I feel like a lot of Christians have a lot of things backward.  We make our faith about us:  the blessings from God, the service from our church, the pieces of scripture that focus on God’s promises.  We look for what we can get out of relationships, opportunities, and even our faith instead of what we can put into these things.  In my opinion, this all begins and ends with a lack of accountability.

The Bible encourages us to share everything with fellow believers: our possessions, our money, our sins, our struggles, and our secrets.  Yet, we use words like privacy and confidentiality to keep others at a distance.  We even quote scripture to make sure our Christian brothers and sisters don’t get in our business.

Do not judge others, and you will not be judged.  For you will be treated as you treat others. The standard you use in judging is the standard by which you will be judged.

And why worry about a speck in your friend’s eye when you have a log in your own?  How can you think of saying to your friend, ‘Let me help you get rid of that speck in your eye,’ when you can’t see past the log in your own eye?  Hypocrite! First get rid of the log in your own eye; then you will see well enough to deal with the speck in your friend’s eye.  (Matthew 7:1-5 NLT)

When most people quote this verse, they stop after the first sentence.  That makes it cut and dry that we should never judge anyone…ever.  However, that is the very definition of taking something out of context.  If you keep reading, that Jesus goes on to give us a directions on how to judge.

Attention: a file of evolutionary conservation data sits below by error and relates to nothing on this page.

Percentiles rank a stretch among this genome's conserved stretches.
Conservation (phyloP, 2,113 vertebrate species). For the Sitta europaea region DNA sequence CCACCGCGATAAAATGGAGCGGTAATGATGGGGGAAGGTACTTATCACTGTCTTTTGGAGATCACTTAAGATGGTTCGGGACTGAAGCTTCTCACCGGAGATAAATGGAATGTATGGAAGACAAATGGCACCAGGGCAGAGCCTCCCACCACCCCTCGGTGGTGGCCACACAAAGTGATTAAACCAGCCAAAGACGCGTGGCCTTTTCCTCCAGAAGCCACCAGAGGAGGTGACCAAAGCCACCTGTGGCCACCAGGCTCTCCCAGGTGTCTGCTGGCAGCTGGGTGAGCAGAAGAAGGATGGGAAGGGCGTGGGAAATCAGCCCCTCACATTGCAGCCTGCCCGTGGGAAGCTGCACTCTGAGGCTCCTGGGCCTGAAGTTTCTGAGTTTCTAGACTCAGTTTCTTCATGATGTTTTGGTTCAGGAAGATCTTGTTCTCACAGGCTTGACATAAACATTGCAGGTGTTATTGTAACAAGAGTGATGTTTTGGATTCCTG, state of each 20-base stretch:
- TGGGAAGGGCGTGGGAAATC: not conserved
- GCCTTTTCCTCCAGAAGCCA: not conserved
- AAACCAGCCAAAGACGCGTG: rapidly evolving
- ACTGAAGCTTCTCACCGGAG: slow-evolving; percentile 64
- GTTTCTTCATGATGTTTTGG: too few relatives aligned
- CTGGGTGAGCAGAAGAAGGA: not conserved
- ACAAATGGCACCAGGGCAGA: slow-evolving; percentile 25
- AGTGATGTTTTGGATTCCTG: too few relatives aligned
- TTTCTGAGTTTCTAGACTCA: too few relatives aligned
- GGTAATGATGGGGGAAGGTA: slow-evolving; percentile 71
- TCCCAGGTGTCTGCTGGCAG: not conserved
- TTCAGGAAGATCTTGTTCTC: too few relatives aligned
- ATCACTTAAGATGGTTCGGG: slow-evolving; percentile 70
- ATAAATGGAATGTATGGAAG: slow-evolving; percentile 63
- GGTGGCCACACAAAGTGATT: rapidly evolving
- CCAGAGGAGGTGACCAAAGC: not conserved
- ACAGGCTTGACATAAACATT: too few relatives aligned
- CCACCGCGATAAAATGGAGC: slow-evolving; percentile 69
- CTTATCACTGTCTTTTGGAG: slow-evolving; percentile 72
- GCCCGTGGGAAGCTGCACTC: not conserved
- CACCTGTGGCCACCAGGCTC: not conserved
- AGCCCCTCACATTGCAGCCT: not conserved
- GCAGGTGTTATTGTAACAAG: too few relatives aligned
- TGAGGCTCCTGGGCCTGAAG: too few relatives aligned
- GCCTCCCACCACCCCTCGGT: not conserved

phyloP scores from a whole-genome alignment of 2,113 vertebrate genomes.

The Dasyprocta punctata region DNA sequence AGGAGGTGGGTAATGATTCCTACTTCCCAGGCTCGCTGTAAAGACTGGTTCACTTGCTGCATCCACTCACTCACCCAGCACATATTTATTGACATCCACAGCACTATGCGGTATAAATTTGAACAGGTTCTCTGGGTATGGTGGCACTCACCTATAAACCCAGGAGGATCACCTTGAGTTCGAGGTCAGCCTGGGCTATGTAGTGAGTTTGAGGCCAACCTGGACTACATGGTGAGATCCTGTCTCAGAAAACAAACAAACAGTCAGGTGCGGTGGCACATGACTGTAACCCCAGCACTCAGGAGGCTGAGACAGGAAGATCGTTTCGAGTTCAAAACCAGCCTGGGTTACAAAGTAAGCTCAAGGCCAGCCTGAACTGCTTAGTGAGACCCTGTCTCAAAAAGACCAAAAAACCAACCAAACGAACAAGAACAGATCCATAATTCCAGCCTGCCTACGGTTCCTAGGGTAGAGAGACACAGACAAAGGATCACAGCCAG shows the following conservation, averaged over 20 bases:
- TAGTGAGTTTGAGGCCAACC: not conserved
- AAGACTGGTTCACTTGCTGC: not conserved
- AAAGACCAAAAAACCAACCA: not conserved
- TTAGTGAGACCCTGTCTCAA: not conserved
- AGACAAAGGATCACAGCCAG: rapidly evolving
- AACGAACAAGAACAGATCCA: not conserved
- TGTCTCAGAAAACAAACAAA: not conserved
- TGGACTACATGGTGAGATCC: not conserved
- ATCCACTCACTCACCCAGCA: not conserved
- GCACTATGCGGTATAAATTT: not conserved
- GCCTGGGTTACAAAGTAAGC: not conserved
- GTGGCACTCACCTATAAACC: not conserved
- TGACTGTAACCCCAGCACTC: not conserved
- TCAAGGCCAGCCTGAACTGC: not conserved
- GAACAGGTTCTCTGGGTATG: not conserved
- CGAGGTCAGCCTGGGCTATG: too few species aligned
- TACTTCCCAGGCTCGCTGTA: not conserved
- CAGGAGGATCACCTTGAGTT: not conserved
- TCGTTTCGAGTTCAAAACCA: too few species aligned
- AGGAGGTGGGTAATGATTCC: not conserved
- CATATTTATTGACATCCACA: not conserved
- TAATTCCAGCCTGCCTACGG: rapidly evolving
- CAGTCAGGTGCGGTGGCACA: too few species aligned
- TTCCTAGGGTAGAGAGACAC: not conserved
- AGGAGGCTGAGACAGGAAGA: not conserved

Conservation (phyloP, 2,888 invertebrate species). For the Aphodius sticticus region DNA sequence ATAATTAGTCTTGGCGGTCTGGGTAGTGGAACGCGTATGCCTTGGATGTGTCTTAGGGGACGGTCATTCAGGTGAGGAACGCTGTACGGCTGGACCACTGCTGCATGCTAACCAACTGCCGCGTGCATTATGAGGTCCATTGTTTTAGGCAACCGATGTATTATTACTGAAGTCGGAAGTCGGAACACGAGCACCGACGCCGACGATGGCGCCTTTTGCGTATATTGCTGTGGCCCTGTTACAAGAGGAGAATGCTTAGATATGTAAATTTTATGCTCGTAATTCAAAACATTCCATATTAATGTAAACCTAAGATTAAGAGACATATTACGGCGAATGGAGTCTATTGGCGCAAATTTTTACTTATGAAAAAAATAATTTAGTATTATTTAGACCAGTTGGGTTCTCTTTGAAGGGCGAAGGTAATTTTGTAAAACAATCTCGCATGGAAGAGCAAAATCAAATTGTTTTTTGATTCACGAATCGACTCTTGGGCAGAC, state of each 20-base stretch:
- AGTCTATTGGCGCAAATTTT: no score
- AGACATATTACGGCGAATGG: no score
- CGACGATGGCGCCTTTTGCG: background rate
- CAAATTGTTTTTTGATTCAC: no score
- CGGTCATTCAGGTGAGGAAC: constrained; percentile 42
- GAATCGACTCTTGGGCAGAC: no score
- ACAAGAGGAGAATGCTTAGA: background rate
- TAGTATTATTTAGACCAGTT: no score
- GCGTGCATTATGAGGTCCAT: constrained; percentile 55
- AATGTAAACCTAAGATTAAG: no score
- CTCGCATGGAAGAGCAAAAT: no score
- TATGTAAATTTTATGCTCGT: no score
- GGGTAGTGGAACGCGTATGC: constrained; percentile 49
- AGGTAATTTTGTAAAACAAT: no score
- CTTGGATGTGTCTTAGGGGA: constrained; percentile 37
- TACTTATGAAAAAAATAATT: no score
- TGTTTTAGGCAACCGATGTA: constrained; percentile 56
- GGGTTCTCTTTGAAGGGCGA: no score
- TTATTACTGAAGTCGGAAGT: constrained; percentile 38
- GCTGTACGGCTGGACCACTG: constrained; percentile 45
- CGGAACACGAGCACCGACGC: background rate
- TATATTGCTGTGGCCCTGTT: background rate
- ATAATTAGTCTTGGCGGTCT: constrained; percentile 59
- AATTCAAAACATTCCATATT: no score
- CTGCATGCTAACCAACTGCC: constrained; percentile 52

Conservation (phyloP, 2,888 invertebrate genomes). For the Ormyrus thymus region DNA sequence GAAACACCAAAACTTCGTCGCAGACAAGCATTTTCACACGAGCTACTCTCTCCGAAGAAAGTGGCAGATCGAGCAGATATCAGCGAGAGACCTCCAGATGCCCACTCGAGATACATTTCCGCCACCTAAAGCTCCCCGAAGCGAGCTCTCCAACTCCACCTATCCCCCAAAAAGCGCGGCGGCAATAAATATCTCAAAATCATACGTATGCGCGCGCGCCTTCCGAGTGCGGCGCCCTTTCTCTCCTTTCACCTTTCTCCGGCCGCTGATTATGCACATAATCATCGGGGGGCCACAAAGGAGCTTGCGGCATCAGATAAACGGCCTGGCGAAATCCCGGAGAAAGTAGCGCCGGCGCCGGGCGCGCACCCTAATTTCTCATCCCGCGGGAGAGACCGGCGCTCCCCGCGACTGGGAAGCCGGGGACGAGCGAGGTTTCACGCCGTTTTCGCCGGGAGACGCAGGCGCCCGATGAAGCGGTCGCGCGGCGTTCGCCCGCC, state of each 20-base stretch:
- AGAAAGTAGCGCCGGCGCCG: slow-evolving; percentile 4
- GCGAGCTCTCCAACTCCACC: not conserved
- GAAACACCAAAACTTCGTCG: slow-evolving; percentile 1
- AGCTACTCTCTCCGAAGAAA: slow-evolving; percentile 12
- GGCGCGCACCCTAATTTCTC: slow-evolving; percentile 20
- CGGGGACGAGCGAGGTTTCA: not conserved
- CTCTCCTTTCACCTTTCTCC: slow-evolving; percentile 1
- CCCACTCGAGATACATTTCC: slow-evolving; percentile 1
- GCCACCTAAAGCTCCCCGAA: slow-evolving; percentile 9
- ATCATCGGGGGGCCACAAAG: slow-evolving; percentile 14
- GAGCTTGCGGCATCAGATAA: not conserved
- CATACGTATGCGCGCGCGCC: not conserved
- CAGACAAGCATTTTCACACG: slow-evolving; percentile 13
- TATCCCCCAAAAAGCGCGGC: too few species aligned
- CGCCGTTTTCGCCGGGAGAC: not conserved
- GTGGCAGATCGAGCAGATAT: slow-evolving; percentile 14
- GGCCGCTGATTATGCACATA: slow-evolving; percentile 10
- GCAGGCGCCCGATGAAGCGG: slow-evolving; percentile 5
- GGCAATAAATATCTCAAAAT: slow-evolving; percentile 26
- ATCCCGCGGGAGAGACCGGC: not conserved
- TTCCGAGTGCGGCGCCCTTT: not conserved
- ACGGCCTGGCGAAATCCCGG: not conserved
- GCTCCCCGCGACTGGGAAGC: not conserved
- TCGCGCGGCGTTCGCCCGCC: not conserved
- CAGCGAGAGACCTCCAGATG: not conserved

Jesus doesn’t say that you should ignore the speck in a friend’s eye so that you won’t offend them.  He doesn’t say to subtly hint at the speck so things won’t get awkward.  Jesus says that you should make sure that you take the log out of your own eye first.  You should remove any barrier that would make it difficult for you to help your friend, whether that is a sin of your own or an ulterior motive.  Then, and only then, you should lovingly start to help remove the speck from your friend’s eye.

So am I saying we should judge others?  Absolutely.  That is what accountability is all about.  If we do not hold each other accountable, how can we encourage other to grown in our faith?  Keep in mind that I am only talking about “Christian on Christian” judgment.  Paul is very clear that there should be a difference in how we treat believers and non-believers when it comes to judgment.

When I wrote to you before, I told you not to associate with people who indulge in sexual sin.  But I wasn’t talking about unbelievers who indulge in sexual sin, or are greedy, or cheat people, or worship idols. You would have to leave this world to avoid people like that.  I meant that you are not to associate with anyone who claims to be a believer yet indulges in sexual sin, or is greedy, or worships idols, or is abusive, or is a drunkard, or cheats people. Don’t even eat with such people.  (1 Corinthians 5:9-11 NLT)

Wow, that is pretty powerful.  We shouldn’t even eat with those that refuse to repent of their sins?  That’s a far cry from our current practice of sweeping these issues under the rug. 

Do you know what is more awkward than discussing difficult issues?  Getting to the end of your life and realizing that there was so much more you could have done to help your Christian brothers and sisters grow closer to Christ. 

Find an accountability group.  Be loving AND honest with your Christian friends.  Let’s obey what Jesus commanded and help each other get the specks out of our eyes.  If we don’t, we are actively preventing each other from being who we are created to be.




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